Populations, Individuals, and What the Doctor Tells the Patient
We are awash in medical advice. Our doctors quote the latest studies on the virtues or hazards of exercise, alcohol, fruits, coffee, breads, statins, proton-pump inhibitors, antidepressants, sleep, broccoli, and almost every other matter of medication and lifestyle. Much of this comes from well-designed randomly controlled trials (RCT, “the gold standard”), often published in the top journals. Doubts have been raised about the validity of many of these studies, including a built-in “publication bias.” But even if we accept the validity of the trial, the correctness of the analysis, and the wisdom of the editorial board, how are we to interpret population statistics in terms of individual patients? The response of a person to a treatment depends on many things, most of which are not known to the investigator, and in any case can not be controlled by either the investigator or the individual.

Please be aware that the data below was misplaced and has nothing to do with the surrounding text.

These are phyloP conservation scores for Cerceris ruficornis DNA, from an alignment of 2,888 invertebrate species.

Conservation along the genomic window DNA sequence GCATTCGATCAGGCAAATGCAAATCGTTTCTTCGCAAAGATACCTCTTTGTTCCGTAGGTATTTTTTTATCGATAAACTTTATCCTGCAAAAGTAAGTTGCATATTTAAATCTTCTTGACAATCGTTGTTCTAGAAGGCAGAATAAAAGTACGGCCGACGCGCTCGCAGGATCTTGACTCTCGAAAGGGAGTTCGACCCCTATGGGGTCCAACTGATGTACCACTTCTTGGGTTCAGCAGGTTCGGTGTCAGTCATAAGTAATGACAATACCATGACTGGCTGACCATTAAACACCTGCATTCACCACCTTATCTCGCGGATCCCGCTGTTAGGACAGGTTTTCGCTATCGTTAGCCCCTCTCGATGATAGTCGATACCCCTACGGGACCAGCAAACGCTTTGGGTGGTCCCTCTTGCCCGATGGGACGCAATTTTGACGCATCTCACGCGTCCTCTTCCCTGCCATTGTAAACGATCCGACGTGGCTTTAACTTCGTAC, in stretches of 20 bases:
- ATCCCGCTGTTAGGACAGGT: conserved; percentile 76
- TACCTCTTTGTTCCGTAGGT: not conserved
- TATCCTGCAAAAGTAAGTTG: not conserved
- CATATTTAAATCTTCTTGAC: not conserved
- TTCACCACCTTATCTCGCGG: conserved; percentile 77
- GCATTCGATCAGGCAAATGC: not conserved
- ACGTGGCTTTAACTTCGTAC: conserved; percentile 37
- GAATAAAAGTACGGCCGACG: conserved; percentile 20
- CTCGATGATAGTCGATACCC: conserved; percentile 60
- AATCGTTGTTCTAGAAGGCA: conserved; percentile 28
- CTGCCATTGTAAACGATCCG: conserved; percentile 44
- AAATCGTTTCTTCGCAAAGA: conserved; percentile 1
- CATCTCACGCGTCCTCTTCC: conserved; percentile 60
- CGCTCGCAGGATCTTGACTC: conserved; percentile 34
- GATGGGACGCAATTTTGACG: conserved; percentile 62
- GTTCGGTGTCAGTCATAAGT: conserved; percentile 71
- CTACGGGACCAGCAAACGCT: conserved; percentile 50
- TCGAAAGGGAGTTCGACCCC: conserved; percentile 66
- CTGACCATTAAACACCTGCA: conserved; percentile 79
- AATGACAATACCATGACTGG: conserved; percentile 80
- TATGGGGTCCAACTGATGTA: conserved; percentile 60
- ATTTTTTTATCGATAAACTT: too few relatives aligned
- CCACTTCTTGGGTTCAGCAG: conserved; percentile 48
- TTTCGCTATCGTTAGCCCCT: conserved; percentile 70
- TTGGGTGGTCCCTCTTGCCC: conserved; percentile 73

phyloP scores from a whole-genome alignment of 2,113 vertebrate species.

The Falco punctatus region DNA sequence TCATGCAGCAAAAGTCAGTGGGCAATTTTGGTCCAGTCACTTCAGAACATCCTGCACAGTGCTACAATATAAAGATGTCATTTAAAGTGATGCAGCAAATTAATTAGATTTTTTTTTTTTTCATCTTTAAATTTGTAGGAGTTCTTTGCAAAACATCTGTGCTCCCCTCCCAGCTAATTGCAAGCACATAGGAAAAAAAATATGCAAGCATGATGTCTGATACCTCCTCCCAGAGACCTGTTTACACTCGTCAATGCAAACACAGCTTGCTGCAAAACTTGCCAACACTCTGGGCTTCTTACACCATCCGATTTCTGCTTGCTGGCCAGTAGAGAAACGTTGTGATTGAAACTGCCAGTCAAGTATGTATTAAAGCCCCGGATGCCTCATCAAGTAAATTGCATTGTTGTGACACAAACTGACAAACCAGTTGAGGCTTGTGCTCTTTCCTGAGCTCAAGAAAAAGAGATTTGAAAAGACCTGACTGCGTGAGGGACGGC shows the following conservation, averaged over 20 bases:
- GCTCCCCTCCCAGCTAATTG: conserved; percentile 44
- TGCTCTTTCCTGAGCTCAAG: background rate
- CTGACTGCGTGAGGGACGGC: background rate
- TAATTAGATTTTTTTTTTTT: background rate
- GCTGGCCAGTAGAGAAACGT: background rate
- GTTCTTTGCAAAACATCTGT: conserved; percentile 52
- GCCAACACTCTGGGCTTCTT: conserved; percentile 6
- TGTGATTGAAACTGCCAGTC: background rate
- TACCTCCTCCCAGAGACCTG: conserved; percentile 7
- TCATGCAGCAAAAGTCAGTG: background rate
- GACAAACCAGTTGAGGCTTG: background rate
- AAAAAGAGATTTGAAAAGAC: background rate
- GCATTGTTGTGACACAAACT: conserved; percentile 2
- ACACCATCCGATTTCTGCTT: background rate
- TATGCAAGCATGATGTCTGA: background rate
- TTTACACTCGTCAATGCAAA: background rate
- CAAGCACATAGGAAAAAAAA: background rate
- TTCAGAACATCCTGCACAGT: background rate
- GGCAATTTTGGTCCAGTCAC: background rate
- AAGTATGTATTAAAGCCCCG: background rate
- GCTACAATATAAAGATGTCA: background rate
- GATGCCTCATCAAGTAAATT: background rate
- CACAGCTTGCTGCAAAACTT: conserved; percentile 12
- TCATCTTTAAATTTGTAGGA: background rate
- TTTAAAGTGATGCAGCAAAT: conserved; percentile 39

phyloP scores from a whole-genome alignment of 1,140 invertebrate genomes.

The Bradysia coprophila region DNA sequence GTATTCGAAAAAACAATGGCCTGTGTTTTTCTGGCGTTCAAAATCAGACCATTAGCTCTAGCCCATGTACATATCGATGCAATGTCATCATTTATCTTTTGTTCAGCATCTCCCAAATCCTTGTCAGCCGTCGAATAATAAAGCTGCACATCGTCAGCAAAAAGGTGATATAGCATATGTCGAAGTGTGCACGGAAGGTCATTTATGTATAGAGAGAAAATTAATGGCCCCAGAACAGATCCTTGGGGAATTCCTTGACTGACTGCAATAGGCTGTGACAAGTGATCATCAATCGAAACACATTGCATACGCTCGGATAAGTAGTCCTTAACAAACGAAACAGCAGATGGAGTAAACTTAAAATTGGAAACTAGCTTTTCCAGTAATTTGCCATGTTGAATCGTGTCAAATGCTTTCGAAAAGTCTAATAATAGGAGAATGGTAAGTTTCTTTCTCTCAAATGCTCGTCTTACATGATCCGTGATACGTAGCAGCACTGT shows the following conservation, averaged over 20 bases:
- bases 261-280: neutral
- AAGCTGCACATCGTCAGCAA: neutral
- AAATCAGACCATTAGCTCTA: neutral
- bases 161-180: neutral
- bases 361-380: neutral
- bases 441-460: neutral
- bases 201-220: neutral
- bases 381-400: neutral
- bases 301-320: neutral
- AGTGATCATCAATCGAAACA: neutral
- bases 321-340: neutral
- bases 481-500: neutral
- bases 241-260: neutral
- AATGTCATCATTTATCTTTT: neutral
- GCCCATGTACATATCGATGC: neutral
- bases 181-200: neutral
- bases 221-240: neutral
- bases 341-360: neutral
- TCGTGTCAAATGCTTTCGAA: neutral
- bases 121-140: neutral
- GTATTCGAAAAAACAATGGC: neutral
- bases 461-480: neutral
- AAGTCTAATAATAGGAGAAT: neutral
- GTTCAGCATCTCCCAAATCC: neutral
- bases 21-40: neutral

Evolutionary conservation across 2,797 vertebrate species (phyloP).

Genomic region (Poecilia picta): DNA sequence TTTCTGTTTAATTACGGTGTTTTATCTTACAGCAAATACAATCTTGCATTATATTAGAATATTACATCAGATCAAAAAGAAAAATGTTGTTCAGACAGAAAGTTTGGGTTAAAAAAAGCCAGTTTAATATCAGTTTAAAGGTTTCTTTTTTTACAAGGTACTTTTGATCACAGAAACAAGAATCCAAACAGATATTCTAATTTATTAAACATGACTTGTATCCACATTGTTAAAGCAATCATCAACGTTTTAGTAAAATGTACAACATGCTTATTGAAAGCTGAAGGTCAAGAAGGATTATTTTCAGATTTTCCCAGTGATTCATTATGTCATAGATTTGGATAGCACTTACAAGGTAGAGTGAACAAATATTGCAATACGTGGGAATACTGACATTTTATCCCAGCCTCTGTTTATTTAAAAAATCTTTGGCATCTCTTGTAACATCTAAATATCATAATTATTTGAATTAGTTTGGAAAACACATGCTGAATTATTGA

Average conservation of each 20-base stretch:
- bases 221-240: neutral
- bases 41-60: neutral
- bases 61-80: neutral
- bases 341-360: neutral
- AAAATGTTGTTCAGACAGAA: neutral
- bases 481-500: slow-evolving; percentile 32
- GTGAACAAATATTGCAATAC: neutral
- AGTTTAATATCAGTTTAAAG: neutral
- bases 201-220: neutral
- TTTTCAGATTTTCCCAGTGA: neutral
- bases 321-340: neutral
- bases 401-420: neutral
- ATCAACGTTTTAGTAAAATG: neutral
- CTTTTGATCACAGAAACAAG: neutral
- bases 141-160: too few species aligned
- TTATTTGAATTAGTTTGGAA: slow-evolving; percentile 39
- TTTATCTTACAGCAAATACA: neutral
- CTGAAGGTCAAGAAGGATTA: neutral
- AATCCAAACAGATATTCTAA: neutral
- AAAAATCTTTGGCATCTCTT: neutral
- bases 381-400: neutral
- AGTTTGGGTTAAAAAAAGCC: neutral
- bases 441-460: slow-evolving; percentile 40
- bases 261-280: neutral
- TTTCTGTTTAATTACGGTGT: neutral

I will suggest a simple thought experiment as a way to bound the probabilities of significant benefit and significant harm resulting from the treatment of an individual. I will apply these bounds to treatments shown to produce positive outcomes at the population level, and reported on in our best medical journals. I will argue for new metrics to help doctors and patients make rational choices.
Stuart Geman received his B.S. in physics from the University of Michigan, his M.S. in neurophysiology from the Dartmouth Medical School, and his Ph.D. in mathematics from the Massachusetts Institute of Technology. He is currently the James Manning Professor of Applied Mathematics at Brown University.